Sunday, February 13, 2005

R&B from The Twilight Zone: Nolan Strong & The Diablos

Singular, resonant guitar notes, like the ponderously slow, nightmarish ticking of a clock in an ominous film noir, presage urgent mystery. A zombified base vocal insistently chants the word "wind...wind...wind...", melding with an ethereal, phantom tenor which escalates and glides eerily in a lonely summer breeze. It is 1954, one year before Rock and Roll begins its ascent to the heights of fame, and Michigan songsters, the Diablos, create an interstellar R&B masterpiece, The Wind, an ode to the denial of lost love.

With exotic titles such as Adios, My Desert Love, and Hold Me Until Eternity, The Diablos helped tiny, homespun Fortune Records, begun in 1947 by songwriter Devora Brown, become a landmark of the Detroit music scene. Owing to the superlative high tenor of lead Diablo Nolan Strong, Fortune Records scored its third national hit, The Wind, considered to be one of the all-time masterpieces in black vocal group harmony.

Strong, inspired by the silky tenor of Drifters vocalist Clyde McPhatter, was born on January 22, 1934, in Scottsboro, Alabama, and was one of the premier musical influences on a youthful, pre-Motown Smokey Robinson. At the age of 16, Strong assembled the first Diablos grouping, consisting of himself, Willie Hunter, Quentin Banks, Juan Guitierrez, and guitarist Bobby Edwards, while attending Detroit's Central High School. With the advent of newly emerging Rock and Roll, as the Diablos booked on-going gigs throughout the mid-western and northeastern U.S., group members Banks and Guitierrez were replaced by musicians Jim Strong (Nolan's brother) and George Scott.

Because the Diablos had achieved notoriety prior to the insurgence of Rock and Roll and they hailed from a record label which could not compete with the promotion given to rising stars like Chicago's El Dorados, or nationally known artists such as Little Richard, The Moonglows, or Etta James, they never achieved their deserved commerical stature. Their majestic creation, The Wind, was covered by New York Doo-Woppers, The Jesters, who, in 1960, eclipsed The Diablos' version in terms of airplay and popularity. Times had changed and although the Jesters' version of The Wind was considered critically inferior, a new generation of listeners, many of whom did not know of the Diablos, were exposed to the Jester's version via the myriad rock and roll radio stations which had not existed in 1954.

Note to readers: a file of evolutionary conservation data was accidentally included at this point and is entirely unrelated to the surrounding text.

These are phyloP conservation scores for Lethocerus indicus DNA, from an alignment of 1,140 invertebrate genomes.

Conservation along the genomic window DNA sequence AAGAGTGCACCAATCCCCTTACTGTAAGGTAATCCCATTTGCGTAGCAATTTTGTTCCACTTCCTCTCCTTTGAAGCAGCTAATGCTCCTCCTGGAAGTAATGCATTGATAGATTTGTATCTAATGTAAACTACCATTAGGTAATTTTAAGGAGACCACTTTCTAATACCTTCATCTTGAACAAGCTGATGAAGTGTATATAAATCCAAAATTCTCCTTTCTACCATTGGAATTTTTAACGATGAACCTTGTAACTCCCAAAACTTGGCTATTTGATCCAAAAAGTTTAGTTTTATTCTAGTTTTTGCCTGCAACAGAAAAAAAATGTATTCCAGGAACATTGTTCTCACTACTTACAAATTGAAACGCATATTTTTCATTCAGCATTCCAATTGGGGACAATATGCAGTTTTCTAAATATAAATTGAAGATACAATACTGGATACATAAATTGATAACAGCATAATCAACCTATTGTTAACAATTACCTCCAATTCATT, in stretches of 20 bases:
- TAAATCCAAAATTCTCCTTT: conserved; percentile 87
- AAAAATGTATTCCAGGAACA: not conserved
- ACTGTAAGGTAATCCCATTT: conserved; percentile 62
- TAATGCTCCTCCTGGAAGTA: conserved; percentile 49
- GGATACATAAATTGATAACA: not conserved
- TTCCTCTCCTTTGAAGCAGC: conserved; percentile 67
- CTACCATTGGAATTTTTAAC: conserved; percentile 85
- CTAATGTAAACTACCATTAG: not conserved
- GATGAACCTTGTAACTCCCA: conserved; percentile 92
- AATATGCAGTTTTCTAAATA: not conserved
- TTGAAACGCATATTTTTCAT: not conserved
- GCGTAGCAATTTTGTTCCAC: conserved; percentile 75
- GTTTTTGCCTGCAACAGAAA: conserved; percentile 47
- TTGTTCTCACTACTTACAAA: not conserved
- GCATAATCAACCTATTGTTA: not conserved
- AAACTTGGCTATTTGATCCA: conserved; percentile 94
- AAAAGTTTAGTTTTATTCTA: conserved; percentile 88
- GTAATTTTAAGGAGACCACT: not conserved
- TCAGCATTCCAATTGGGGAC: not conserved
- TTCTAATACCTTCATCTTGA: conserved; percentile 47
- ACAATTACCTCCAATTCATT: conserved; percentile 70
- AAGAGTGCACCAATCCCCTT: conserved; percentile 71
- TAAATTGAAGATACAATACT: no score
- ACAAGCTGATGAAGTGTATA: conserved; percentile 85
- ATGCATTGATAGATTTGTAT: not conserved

Though the Diablos never achieved nationwide hit record status on Billboard and their name was changed to that of the Velvet Angels when some of their material was re-released in the early '60s, they remain as legends of the R&B and Doo Wop world because of the haunting intonations infused in their 1954 classic The Wind. Nolan Strong, whose soft, agile, fawnish voice sounded like a past-life Michael Jackson, died at the relatively young age of 43 in 1977 but his legacy continues on more than a quarter of a century after his death.


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